Well, yeah, I do think in Spanish when I'm talking to my friends, my Spanish speaking friends. It's a process over time of learning to hear your thoughts in a different way, and I do. Mexico has this absolutely fabulous wealth of idioms and words that we don't have a parallel to exactly in our language. And there'll be moments where I'll just come up with their word for what I'm feeling or thinking, even when I'm up here, and it fits perfectly. And, we of course have slang that is funny to try to interpret to them also. It works both ways. But I find it to be a very rich culture that has a lot to teach Americans and gringos, because one thing about the Mexican people that I find magical, is that they… even during times of adversity stay real-very much rooted in a sense of resilience and hopefulness and even humor. I've seen devastation in people and even families there, and yet, they find a way to deal with it in a present-tense strength that I think we could learn a great deal from in our culture. We tend to be very much a driven people and have goals that we have our sight on, and I find that one of the beautiful things about Mexico is that it tends to somehow remind me that life occurs in the moment, real life. It doesn't occur tomorrow, and yesterday's gone. But, right now's happening, and that is something that I find very present in their culture, and refreshing, and nourishing to me, because when I'm writing it's a very immediate feeling. It's happening, it's unfolding. And I believe that with music too, that's probably what I like about rock music is that it places me very deeply in the moment and I can't journey outside of that and intellectualize and deflect. It's a passionate thing, and to me it's the essence and the fire of being alive. That is, staying with the moment and mining it for all it's worth, and the hell with tomorrow and the hell with yesterday. I think there's a lot to be learned about that, to embrace life.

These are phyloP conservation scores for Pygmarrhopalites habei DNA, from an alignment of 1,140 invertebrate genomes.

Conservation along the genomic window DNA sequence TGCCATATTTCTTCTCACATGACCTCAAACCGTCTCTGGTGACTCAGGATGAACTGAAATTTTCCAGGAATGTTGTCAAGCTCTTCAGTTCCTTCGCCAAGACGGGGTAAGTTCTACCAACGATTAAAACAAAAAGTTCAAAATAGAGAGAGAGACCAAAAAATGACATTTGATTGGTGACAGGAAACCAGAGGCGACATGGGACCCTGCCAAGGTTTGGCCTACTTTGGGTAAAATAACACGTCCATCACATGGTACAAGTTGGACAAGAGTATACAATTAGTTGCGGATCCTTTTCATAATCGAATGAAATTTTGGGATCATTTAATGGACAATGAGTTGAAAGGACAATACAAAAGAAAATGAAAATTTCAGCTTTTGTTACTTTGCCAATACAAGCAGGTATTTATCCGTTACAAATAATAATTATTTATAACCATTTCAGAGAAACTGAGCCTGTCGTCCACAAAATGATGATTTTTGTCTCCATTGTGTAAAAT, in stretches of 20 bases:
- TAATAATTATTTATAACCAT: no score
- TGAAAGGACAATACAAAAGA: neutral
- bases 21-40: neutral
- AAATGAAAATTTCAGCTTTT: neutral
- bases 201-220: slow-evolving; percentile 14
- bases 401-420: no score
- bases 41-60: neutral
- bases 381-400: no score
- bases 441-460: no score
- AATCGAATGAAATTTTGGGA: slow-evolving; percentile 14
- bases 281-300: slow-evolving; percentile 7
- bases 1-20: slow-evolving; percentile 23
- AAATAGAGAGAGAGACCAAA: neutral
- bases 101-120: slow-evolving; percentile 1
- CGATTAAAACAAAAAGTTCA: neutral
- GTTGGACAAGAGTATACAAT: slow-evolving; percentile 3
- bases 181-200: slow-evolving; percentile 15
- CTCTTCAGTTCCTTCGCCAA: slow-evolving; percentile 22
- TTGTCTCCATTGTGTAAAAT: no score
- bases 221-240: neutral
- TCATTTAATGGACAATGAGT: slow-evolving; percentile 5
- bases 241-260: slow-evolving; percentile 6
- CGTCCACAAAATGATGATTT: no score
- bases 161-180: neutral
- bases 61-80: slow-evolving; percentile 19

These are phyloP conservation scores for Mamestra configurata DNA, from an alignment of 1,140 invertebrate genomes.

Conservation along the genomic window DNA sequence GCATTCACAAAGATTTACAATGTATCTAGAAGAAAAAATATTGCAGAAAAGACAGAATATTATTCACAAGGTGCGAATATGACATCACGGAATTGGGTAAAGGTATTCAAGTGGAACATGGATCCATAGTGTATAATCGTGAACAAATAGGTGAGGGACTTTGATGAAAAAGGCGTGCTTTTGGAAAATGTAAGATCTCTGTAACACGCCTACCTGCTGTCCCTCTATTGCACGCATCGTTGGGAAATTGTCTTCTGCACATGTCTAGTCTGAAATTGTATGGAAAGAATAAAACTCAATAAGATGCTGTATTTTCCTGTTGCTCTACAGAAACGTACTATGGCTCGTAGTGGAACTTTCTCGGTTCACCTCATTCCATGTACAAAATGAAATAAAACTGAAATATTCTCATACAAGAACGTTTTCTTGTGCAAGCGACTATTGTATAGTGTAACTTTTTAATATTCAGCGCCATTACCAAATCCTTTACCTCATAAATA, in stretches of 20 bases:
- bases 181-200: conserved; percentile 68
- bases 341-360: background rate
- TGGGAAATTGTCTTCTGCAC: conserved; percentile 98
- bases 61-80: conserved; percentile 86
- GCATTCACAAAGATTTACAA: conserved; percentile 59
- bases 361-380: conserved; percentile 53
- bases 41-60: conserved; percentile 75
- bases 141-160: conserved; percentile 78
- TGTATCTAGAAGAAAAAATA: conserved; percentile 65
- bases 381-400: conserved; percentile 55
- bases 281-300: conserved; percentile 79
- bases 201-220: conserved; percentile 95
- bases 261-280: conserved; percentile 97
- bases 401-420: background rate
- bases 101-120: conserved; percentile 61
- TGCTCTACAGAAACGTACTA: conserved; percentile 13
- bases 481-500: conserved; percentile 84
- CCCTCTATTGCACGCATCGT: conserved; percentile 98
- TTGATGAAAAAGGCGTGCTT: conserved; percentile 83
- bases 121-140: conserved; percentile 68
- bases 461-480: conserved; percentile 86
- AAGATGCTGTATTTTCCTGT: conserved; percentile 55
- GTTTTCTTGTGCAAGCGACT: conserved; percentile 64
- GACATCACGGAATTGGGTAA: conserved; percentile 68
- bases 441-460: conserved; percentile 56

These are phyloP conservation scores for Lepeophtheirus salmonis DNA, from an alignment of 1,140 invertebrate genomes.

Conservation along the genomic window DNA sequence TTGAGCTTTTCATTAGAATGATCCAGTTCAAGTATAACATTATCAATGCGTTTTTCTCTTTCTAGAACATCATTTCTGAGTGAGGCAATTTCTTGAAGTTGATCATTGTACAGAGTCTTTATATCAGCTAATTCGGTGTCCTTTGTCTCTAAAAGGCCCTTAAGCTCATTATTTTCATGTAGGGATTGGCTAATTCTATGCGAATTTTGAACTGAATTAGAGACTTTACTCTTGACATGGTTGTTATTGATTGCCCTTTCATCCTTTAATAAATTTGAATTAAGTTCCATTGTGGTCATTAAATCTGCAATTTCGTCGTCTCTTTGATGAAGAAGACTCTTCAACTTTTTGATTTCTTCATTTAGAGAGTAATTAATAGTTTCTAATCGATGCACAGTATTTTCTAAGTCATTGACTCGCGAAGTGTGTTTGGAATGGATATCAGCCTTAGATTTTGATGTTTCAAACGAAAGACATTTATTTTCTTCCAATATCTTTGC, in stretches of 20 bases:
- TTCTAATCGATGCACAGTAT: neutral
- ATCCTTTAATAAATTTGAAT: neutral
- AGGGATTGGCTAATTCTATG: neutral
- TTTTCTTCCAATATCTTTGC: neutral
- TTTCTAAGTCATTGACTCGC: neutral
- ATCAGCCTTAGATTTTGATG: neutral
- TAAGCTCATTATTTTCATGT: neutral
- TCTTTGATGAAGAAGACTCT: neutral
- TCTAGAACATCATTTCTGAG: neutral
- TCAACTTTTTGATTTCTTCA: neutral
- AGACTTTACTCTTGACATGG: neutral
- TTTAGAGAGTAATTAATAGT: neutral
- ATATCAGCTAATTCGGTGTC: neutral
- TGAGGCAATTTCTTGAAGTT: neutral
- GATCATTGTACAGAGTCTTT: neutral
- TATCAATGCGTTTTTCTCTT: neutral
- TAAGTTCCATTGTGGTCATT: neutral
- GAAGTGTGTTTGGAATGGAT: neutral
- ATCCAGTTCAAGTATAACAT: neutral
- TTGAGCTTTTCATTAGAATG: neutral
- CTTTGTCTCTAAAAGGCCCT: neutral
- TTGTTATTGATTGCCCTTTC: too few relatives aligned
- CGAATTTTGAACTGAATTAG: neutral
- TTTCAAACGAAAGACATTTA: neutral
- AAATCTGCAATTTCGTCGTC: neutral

BR